Tyson Fury
Tyson Fury is the 11th Briton to currently hold a world boxing titleAFP

Tyson Fury provided one of the biggest shocks in recent boxing history and produced the performance of his life to inflict only the fourth professional loss of Wladimir Klitschko's professional career and become IBF, WBO, IBO, & WBA (super) heavyweight champion via unanimous decision on a stunning night in Dusseldorf.

Not since being stopped by powerful American Lamon Brewster in 2004 has the younger and previously dominant Klitschko tasted defeat, but he was unable to settle into any sort of rhythm against a highly unorthodox opponent on home turf and his inability to cope with firebrand Fury's sheer size, impressive speed and unpredictable stance ultimately proved his undoing as the three judges returned scorecards of 115-112, 115-112 and 116-111 in the challenger's favour.

The fight, which was originally due to take place on 24 October before being postponed due to a calf injury affecting the former champion, looked to be in question once again just hours before the first bell. The Fury camp were initially furious over the two extra layers of sponge that had been inserted underneath the canvas, concerned that such a measure had been installed in order to slow their fighter. That was eventually resolved, but further controversy arrived in the evening as the Ukrainian supposedly angered his opponent's team by wrapping his hands without one of them in attendance.

While the bout itself was far more of a tactical battle than the outright classic that most casual fans had anticipated following such a lengthy and colourful build-up, Fury will be rightly lauded for executing his gameplan to perfection. After victory was confirmed and he had serenaded wife Paris with an impromptu rendition of Aerosmith's "I Don't Want to Miss a Thing", he said: "What more can I say. I always said what I would do and I delivered tonight. I didn't have this confidence for nothing. I knew all along I could win the fight. I saw in his eyes that he was going to lose this fight.

Tyson Fury
Tyson Fury is the first man to beat Wladimir Klitschko since Lamon Brewster in April 2014AFP

"It was a tough task coming here, that's why he's avoided me for the last five years. People can say what they want about me, he was hanging on for dear life in that fight all the way through. I've got to give the judges their fair dues as well. I thought I had to get a knock out but they showed me that love in Germany. He's been a great champion, but every good dog has its day. Tonight is that start of a new era. I'll be the most charismatic champion since Muhammad Ali."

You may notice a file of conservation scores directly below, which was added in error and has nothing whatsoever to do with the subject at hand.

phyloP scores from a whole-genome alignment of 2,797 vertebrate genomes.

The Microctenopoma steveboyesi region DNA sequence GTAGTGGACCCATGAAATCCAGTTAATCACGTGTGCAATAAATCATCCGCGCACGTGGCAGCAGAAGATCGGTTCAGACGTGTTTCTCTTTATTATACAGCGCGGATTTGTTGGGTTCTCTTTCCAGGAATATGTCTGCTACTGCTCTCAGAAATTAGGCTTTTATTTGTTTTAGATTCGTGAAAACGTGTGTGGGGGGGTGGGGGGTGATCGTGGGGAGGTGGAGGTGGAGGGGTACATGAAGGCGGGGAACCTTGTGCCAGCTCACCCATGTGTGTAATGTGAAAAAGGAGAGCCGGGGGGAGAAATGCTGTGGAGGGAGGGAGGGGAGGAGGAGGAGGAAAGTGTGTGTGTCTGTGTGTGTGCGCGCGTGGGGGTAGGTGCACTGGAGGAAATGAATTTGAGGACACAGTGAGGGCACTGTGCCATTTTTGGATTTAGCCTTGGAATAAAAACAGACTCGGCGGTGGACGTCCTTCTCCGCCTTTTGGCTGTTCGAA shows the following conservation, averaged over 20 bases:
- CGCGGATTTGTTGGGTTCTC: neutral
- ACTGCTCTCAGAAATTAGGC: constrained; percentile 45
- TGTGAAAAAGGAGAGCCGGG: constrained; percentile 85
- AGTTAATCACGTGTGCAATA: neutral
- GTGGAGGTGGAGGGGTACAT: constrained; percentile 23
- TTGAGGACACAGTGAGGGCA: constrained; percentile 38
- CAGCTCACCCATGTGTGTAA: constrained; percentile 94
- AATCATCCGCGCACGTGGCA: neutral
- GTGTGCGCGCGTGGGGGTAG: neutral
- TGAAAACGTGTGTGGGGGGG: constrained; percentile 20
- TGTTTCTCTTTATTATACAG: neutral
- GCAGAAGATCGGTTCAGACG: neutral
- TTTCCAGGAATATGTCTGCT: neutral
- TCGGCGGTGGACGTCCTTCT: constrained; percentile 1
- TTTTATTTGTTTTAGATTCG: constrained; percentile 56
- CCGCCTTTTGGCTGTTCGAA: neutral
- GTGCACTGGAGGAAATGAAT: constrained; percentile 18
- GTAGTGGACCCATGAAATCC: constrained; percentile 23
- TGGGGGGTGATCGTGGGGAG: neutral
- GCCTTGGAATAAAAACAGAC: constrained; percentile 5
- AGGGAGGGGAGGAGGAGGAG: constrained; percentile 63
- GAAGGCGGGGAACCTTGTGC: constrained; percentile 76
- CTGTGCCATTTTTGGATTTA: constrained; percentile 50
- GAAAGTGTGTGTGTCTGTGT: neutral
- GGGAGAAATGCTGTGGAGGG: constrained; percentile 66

Beginning the contest in an orthodox stance, Fury looked to irritate and unsettle Klitschko, not used to fighting against heavyweights of a similar size, from the outset as he continually moved his head and made himself a very difficult target to pin down.

Unable to exercise his usual dominance in front of a supportive crowd at the Esprit Arena, 'Dr. Steelhammer' looked uncertain and sluggish throughout. He was initially tentative with that trademark left jab and opportunities to unleash any powerful shots with his right hand were few and far between.

After Fury's remarkably confident start, Klitschko began to look more assured in the even middle rounds but sustained a cut beneath his left eye after an accidental clash of heads. The duo exchanged heavy shots in the fifth and question marks slowly began to be raised as to whether the Briton, despite his obvious enthusiasm, was landing enough punches to convince the judges against such a household name away from home.

A seemingly never ending series of clinches repeatedly stifled any hope of the bout gathering serious momentum, although round nine arguably proved the best of the night as Fury was rocked by a big right before landing a few handy hits of his own after Klitschko was caught unawares and suffered an uncharacteristic lapse in concentration having been turned around.

Wladimir Klitschko
Wladimir Klitschko, supported by elder brother Vitali, looked dejected as the result was announcedAFP

Referee Tony Weeks warned Fury more than once for punching to the back of the head and that culminated in a point deduction in the penultimate round. The final three minutes threatened an unlikely knockout as both men came forward with no shortage of encouragement from the 60,000 in attendance, but the new champion held his nerve under pressure to finally put an end to Klitschko's stranglehold on an admittedly underwhelming division.

A rematch clause inserted into the fight contract means this is unlikely to be the last we see of these two men in the ring, although it remains to be seen how 39-year-old Klitschko responds to a rare defeat. Deontay Wilder was among the fighters to immediately stake his claim for a future title shot on social media tonight, while potentially lucrative domestic clashes with the likes of the powerful Anthony Joshua or David Haye would hold huge appeal.